I see many people who set big financial goals for themselves. Get out of debt. Save up six months worth of expenses. Pay cash for a car. Save up a twenty-percent down payment for a house. Some goals are even bigger than that. Save two million dollars for retirement. Pay cash for a house. All of these are noble goals and I applaud anyone willing to reach so high.
Unfortunately, I see a lot of these goals end in frustration. The goal is too big to be tackled in a short period of time so when months go by and there’s no sense of completion, many people get frustrated and give up. They get tired of living under restrictions or of putting so much time and energy into something that never seems to get anywhere. I can relate. I’ve set the same goals before and while it’s all worked out now, there were times where I wanted to throw up my hands and stop bothering with the whole thing.
There is one thing that my ups and downs taught me, though, and that’s that it’s much easier to think of personal finance goals as daily goals rather than as goals that will take months or years to achieve. Sure, you’re shooting for the big goal of getting the house paid off in three years, or of paying off $20,000 of consumer debt in a year. Obviously (unless you hit the lottery) you’re not going to accomplish these things next week. And it can get frustrating and tiresome to be constantly working toward something that seems so far off. It’s tempting to fall off the wagon. “Well, what does this $100 sweater matter, anyway? It’s not like $100 will make a difference tomorrow. We’ll still need eight months to pay off our debt,” is an example of what I hear people say when they get overwhelmed by a big financial goal. I encourage them to instead think in terms of today and not six months from now.
What does this mean in practice? It means that you forget the big number that you’re shooting for, or that you at least put it in the back of your mind. Don’t think, “Oh, I have to pay off $20,000.” If you want to pay off $20,000 in a year, break that down into daily amounts. Twenty-thousand dollars divided by 365 days in a year is roughly $50 per day (not counting interest, but let’s keep this simple). Change your thinking to, “I need to come up with $50 today.” It’s much easier to think about how that is possible than it is to think about $20,000.
It’s also much easier to do. You can brown bag your lunch and save $10. You can skip the coffee and vending machines and save $5. You can use coupons at the grocery store and knock $10 off the bill. You can sell a couple of DVD’s to a place like Secondspin.com and get $10. You can make the kids eat at home instead of stopping at McDonald’s on the way to soccer practice and save another $10. Refuse to buy the crap the neighbor kid is peddling for school and you’ve saved another $15, making your $50 for the day. If you have a spouse and he/she is saving too, your daily savings rate goes up.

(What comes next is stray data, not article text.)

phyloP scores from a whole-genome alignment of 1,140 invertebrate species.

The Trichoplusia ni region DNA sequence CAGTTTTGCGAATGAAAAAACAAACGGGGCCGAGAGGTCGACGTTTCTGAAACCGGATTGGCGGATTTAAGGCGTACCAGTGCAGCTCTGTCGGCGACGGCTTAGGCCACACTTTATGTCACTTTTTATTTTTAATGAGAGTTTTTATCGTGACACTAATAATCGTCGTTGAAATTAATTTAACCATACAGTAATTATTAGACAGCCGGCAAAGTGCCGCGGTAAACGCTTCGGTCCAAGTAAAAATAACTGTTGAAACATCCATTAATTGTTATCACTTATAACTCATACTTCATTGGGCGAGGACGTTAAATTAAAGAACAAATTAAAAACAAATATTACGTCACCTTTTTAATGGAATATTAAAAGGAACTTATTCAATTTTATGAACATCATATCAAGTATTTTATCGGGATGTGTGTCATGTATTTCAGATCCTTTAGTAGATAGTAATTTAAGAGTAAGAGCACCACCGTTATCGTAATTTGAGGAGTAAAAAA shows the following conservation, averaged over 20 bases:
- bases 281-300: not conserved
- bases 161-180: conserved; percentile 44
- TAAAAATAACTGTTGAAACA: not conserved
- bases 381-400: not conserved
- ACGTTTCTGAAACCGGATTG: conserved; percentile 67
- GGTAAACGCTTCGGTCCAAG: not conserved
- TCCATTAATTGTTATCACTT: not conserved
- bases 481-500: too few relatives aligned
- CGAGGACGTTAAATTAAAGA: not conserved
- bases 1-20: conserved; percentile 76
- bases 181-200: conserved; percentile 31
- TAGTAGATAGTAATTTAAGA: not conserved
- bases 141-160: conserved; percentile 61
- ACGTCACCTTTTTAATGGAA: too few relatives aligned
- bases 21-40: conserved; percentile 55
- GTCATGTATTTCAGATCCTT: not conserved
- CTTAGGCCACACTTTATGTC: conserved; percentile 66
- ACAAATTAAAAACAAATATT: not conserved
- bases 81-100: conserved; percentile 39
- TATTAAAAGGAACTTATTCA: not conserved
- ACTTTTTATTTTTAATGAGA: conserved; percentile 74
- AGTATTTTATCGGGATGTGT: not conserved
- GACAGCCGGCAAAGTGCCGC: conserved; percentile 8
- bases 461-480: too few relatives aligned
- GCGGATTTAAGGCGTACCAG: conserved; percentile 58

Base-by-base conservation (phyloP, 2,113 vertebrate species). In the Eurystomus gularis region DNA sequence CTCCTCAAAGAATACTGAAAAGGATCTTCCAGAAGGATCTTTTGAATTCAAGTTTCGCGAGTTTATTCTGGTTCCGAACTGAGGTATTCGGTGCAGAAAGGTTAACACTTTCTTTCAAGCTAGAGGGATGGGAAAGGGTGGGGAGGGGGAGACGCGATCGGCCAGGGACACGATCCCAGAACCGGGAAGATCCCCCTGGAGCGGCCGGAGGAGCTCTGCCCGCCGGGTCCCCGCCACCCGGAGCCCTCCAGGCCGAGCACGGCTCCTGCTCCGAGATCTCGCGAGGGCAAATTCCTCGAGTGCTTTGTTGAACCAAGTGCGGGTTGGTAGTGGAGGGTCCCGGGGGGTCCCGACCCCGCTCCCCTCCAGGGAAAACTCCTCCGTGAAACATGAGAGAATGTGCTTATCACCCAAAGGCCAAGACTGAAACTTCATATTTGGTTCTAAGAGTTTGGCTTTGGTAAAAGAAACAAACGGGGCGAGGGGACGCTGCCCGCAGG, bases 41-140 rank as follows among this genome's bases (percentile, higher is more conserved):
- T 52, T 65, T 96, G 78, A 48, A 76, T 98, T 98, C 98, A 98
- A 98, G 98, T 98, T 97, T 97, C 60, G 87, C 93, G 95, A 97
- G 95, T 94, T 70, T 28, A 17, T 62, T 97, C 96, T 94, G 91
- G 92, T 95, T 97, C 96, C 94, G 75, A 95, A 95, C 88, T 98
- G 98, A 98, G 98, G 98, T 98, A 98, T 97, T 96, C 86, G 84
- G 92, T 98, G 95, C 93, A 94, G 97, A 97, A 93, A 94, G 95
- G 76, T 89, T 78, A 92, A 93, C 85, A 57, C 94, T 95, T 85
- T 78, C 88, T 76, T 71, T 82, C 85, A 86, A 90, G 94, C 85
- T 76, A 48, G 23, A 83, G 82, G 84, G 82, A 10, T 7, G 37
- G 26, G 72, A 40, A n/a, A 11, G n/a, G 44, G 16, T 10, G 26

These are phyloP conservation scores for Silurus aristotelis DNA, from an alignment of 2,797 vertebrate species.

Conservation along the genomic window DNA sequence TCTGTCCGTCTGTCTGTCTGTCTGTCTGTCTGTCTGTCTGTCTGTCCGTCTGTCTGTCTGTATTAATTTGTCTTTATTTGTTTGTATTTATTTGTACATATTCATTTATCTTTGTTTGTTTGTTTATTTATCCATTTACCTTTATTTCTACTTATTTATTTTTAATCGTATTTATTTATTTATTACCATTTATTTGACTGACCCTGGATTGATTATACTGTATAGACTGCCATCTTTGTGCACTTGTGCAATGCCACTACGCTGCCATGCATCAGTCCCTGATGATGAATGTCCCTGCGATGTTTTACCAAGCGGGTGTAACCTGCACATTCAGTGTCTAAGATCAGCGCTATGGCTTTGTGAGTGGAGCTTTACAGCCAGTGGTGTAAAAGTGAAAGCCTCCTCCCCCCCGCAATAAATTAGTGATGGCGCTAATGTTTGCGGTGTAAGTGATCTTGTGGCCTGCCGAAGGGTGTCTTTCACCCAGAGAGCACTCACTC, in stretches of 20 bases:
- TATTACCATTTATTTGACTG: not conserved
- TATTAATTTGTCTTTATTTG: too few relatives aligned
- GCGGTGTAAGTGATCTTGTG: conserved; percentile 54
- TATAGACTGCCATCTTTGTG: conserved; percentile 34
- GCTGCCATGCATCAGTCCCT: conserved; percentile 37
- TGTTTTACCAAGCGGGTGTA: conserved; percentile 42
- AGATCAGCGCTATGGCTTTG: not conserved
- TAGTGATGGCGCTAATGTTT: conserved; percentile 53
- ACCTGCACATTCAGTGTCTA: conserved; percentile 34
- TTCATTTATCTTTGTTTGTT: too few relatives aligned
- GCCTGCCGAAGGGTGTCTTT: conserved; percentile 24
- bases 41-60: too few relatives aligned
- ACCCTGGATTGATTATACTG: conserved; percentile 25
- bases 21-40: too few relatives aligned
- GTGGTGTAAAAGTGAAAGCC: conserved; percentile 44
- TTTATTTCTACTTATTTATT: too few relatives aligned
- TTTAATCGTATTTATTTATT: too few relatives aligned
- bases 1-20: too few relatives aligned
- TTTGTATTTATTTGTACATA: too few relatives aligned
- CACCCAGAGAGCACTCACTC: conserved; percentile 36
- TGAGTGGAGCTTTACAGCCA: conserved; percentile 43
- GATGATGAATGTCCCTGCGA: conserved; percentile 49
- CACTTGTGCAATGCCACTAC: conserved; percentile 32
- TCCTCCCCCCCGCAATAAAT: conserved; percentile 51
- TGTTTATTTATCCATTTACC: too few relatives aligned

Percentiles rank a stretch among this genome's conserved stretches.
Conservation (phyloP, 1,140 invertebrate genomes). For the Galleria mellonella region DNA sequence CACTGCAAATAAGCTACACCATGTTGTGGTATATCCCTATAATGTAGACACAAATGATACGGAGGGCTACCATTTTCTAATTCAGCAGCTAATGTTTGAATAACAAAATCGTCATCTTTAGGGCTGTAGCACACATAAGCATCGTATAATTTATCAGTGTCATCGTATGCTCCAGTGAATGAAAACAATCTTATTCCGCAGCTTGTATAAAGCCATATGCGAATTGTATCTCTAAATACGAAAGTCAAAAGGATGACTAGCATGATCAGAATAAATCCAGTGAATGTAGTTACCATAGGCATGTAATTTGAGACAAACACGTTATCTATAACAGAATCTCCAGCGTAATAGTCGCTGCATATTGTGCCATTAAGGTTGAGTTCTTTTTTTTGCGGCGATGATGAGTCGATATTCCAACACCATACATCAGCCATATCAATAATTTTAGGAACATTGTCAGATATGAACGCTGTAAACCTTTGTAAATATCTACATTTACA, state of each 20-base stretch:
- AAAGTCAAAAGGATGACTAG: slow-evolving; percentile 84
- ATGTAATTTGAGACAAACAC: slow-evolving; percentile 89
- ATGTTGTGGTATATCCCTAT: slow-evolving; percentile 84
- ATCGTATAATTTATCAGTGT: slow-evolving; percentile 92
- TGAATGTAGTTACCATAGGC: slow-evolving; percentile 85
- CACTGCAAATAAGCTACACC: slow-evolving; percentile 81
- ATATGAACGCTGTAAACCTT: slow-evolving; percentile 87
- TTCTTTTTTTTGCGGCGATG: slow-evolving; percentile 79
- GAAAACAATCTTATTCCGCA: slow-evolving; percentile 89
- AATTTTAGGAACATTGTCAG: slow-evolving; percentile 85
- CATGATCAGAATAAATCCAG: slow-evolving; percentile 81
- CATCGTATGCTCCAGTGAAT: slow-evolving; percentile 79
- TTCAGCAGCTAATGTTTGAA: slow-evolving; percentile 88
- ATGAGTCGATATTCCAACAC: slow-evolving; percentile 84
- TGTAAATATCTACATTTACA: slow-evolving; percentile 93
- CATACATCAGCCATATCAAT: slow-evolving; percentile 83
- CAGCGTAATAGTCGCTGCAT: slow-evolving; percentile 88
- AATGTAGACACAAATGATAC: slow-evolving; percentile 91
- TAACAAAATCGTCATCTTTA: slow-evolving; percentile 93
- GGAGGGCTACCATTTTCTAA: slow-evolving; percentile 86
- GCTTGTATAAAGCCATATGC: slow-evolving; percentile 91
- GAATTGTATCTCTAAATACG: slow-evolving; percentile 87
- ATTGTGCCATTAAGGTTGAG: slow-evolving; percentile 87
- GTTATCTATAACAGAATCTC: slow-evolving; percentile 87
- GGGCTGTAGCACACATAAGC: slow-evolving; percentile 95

Of course you won’t be able to make your daily goal every single day. But some days you’ll save significantly more, like the day you cancel the cable and save $100/month. That’s an extra $3.33 per day added to your daily total every month. If you have a big garage sale and make $200, that’s $6.67 per day for that month. If you have $100 from your paycheck direct deposited into a savings account, that’s $3.33 per day in seed money every month. Your good savings days will average out your lower days and if you have a daily numerical goal in mind each day, it’s far easier to keep focused.
To keep you on the good path, keep a piece of paper in the car or your purse and write down the savings as you go through the so you can see the daily tally. It provides inspiration to keep saving and cutting to make that goal. List the seed money you start out with each day from cancelled services, big sales, bonuses or “found money,” and automatic savings deposits and then add anything new you save that day. Chances are, at the end of the day you’ll have your total.
Even if your goal doesn’t involve dollars and cents, the daily approach can help. If you want to get your finances organized, plan for retirement, or simply learn more about money, think of what you can do daily to move the goal forward. If organization is your goal, one day you can research software packages. Another day you can go through your papers and keep/toss as appropriate. Another day you can go see a lawyer and get your will drawn up. If you want to learn more about money, one day you can go to the library and check out books. Each day you can read one chapter. And on it goes. It’s easier to succeed if you tell yourself, “Today I’ll learn one new thing,” or, “Today I install a software package,” than it is to say, “I’ll get organized and educated.”
Big goals are great to have, but they don’t lend themselves to success very often, at least not in a timeframe quick enough for most of us. Big goals tend to overwhelm and frustrate us making it likely that we’ll quit. Big goals are achievable, but you can make it easier on yourself by tricking your brain into thinking that the goal isn’t really that big.